REVIEW: Othello

Alfie Gledhill and Brittany Santariga in Theatre iNQ's 'Othello' PHOTO: Chrissy Maguire

Othello starts rather light and fun but steadily descends into a bitter and twisted plot for misguided revenge, which left the audience at last night’s Opening performance tellingly silent by the show’s tragic end.

The tale follows Othello, General of the Venetian Army, who secretly marries Desdemona, much to her father’s dismay. Soon after their marriage, Othello is sent to defend Cyprus and Desdemona is trusted to the care of Iago and his wife Emilia. Driven by his hatred for Othello, Iago plots to destroy him by tearing apart his happy marriage. Through a cunning plan, Iago convinces Othello that Desdemona has been unfaithful with his dear friend and lieutenant Cassio; and Othello becomes convinced that the pair must be killed for their disloyalty.

Theatre iNQ, under Direction of Terri Brabon, has crafted a spectacularly powerful show with gripping performances from the talented cast.

Alfie Gledhill has returned to Townsville after 10 years to take on the titular character and his first lead role. Alfie’s performance is nothing short of mesmerising – he quickly wins the audience’s favour as the charming, trusting, well-loved and loved-up Othello. With his commanding charisma it is easy to see how this young Moor (Othello is usually portrayed as an older character) has quickly risen through the ranks to General with the backing of his loyal troops. However, as Iago’s poisonous words take effect, Othello becomes deliriously jealous and enraged; and Alfie plays this to perfection with a sense of violent confusion and helplessness that starkly contrasts with his earlier confidence.

Brendan O’Connor shines as the lecherous and dastardly Iago; who works his two-faced scheme against Othello from the very beginning. The woman beside me best summed it up when part-way through Act One I heard her mutter ‘Ooooh, he’s a bastard’. Indeed, he is. Brendan’s skill and experience for bringing Shakespeare’s words to life has never been better showcased and the juxtaposition between malice and joviality underpinned a fabulous performance.

Alfie Gledhill and Brendan O’Connor as Othello and Iago PHOTO: Chrissy Maguire

I doubt there was a heart in the audience that didn’t break for the sweet, devoted Desdemona, played by another returning export, Brittany Santariga. Brittany filled this character with such warmth, kindness and purity that her pain at being accused of any wrongdoing was felt by all present. Each of Desdemona’s relationships – from her unwavering love for her husband to the sisterhood developing between her and Emilia – was portrayed with subtle nuance; and it was clear that Brittany dug deeply to make Desdemona’s final scenes so hard-hitting.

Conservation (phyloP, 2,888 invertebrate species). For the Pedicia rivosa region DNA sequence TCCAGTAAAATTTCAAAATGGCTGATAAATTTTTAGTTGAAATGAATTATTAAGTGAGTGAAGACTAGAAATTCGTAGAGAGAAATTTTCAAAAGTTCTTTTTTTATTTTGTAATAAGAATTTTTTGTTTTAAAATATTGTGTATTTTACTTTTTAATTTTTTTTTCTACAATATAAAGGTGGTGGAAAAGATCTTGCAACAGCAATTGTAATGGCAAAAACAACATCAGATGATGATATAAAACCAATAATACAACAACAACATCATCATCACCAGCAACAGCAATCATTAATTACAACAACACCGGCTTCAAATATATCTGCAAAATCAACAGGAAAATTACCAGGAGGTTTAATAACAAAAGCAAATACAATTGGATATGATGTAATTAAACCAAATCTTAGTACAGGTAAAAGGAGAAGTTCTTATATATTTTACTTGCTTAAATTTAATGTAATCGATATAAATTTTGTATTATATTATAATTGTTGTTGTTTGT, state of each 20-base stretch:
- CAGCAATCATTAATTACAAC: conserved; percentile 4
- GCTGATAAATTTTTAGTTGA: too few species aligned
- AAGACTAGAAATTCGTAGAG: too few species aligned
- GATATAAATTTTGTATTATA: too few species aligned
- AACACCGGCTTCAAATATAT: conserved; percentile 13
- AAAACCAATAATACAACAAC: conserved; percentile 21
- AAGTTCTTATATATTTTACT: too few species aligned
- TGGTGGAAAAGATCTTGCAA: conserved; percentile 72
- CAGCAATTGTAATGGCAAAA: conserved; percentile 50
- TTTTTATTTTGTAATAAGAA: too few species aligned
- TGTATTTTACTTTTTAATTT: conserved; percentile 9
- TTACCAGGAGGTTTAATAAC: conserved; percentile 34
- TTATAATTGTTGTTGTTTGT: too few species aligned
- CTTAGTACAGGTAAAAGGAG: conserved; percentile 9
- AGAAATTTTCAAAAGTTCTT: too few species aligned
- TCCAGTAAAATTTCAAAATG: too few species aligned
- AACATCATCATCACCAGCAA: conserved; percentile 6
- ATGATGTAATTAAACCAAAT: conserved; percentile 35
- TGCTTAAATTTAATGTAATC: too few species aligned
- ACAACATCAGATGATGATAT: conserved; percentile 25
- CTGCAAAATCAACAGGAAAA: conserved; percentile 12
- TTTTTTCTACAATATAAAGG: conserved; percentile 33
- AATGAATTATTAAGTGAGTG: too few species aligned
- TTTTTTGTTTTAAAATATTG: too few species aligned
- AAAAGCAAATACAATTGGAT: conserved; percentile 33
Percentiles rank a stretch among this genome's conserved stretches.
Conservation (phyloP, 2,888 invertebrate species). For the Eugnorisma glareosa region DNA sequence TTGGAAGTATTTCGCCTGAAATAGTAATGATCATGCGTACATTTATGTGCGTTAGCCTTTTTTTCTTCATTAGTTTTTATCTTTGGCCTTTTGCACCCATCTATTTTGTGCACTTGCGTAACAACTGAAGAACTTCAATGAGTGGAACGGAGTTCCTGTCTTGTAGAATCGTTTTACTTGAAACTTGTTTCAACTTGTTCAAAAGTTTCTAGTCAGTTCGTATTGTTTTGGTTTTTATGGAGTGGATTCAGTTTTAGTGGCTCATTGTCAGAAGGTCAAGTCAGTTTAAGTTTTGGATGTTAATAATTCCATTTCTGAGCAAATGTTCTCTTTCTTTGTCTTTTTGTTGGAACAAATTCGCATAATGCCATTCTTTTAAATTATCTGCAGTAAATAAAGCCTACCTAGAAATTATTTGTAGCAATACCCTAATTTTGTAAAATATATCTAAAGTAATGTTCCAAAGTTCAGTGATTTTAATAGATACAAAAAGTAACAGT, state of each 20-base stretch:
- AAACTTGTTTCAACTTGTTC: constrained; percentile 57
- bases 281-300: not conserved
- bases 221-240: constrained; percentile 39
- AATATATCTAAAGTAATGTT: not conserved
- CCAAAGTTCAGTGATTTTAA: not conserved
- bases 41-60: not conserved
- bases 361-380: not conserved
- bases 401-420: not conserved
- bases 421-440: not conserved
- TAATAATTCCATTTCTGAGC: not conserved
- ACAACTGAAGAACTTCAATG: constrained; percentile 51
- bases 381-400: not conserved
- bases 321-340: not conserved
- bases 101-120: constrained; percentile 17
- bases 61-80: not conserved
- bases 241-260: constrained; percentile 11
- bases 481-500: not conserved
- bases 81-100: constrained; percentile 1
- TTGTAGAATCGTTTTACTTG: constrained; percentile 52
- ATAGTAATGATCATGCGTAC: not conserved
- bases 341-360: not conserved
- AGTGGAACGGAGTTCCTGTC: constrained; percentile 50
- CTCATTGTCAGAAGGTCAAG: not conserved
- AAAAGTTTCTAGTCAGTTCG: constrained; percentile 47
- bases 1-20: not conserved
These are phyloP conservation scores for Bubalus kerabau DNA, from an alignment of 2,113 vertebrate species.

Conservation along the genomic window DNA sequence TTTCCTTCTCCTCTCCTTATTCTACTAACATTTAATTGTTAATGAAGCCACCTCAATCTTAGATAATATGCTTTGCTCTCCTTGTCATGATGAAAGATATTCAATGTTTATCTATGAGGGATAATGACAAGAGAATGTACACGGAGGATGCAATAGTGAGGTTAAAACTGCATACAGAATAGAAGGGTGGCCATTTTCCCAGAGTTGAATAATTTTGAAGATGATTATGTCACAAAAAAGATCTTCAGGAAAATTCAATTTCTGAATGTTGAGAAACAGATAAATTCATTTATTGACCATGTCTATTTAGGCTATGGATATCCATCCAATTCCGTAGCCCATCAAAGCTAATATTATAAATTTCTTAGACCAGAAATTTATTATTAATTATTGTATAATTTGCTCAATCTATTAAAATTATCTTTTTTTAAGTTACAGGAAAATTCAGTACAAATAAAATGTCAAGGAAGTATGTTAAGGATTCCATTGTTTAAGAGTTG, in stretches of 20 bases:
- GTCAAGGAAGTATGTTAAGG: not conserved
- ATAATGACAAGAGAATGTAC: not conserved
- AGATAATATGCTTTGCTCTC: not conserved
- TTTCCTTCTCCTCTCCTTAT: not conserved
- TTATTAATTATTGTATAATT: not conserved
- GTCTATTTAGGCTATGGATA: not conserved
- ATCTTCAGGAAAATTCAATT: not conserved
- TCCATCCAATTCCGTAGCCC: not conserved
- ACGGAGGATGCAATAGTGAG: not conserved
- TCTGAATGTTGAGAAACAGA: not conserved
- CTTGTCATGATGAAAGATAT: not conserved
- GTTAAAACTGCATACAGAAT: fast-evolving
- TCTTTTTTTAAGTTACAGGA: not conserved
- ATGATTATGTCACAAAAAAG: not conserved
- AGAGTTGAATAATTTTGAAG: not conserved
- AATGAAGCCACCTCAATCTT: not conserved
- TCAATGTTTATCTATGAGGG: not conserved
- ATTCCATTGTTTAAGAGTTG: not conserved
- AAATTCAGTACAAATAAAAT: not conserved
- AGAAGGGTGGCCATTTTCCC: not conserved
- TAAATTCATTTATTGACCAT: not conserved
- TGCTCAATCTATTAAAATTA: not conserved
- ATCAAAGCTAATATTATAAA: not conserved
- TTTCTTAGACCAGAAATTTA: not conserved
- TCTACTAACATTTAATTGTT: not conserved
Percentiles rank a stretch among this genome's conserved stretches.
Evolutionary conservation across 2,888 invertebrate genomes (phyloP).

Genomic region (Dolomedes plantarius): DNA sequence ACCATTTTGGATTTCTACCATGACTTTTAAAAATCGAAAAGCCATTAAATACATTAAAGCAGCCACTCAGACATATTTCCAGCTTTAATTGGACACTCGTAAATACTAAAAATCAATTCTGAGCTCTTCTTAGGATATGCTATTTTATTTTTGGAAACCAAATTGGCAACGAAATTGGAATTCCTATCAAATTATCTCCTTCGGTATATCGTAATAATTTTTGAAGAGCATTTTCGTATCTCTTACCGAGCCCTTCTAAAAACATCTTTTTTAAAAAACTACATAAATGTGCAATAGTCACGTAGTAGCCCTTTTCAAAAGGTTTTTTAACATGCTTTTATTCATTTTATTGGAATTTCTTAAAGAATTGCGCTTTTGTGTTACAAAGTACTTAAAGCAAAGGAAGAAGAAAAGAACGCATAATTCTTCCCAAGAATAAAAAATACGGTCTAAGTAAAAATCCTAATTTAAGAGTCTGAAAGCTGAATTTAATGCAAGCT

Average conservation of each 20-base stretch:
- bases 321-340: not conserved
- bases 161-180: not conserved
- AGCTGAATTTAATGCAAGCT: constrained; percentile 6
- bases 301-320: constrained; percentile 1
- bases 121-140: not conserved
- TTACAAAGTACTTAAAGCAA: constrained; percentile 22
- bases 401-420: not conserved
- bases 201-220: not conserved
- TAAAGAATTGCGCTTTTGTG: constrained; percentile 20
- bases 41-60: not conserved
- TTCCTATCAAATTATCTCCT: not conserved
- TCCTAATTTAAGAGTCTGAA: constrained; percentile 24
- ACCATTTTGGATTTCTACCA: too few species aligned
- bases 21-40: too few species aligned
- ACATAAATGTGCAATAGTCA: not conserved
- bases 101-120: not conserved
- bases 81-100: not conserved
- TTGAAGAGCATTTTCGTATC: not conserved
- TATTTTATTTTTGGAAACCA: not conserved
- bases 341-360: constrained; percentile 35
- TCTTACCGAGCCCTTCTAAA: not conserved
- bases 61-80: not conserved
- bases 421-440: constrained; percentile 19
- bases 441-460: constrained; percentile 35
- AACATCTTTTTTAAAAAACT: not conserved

Equally loyal and similarly wronged was Cassio, played by yet another home-coming actor, James Thomasson. James filled this poor, unsuspecting pawn with a beautiful boyish charm that highlights Cassio’s devotion to Othello and – upon being cast from his post following a drunken altercation engineered by Iago – his desperation to restore his reputation. James made it easy to sympathise with this good-natured character who is driven by his moral compass and sense of duty.

Taking on the supporting, though pivotal, role of Emilia is Terri Brabon herself. Emilia is a practical woman and headstrong wife; and Terri plays her with fabulous independence and sass. As her bond strengthens with Desdemona and the play’s tragedy unfolds, Emilia makes a final, powerful confession that brings everything to a head in another performance that will have your breath catch in your throat.

Injecting some much-needed comic relief – and most certainly stealing the show at times – is Robert Street as the smitten Roderigo, who foolishly aids Iago’s schemes in hopes of winning Desdemona for himself. Robert always brings a unique brand of physicality to his performances and this is no exception.

Theatre iNQ’s Othello runs until 29 September 2019. PHOTO: Chrissy Maguire

The main players are supported by a fabulous ensemble including Theatre iNQ mainstays John ‘Goodo’ Goodson and Michael Sams, and the talented trainee actors from Theatre iNQ’s Bridge Project.

Of course, the setting in Queens Gardens is also a major player; and I think this year’s was the best yet. Brendan’s impressive set stood magnificently against the backdrop of lush garden, with towering pillars and a single gum tree lit to brilliant effect. Kathy Brabon’s costumes were a visual feast of gold, teal and ruby; and I found myself seriously coveting Desdemona’s wardrobe. Disrupted sight-lines that plague just about every other venue in town were a non-issue. And a sweet perfume that filled the air created a wonderful sense of place that transported the crowd from Townsville’s city-fringe to 16th Century Cypress. There were at times some elements within the soundscape that didn’t totally make sense to me – most notably, some otherworldly groans and clanking as Othello recounted how he won Desdemona’s heart with his stories of bravery and peril. However, this does not detract from an immensely powerful production.

Theatre iNQ’s Othello is passionate and sexy; violent and vengeful; funny and at times frightening, when you consider how terribly destructive the mere seeds of suspicion can be. This show is more than entertaining and is sure to leave you musing on how effectively the tiny spark of a rumour can erupt into a blazing inferno.

Theatre iNQ’s Othello runs in Queens Gardens until 29 September 2019. For session times and tickets, click here.

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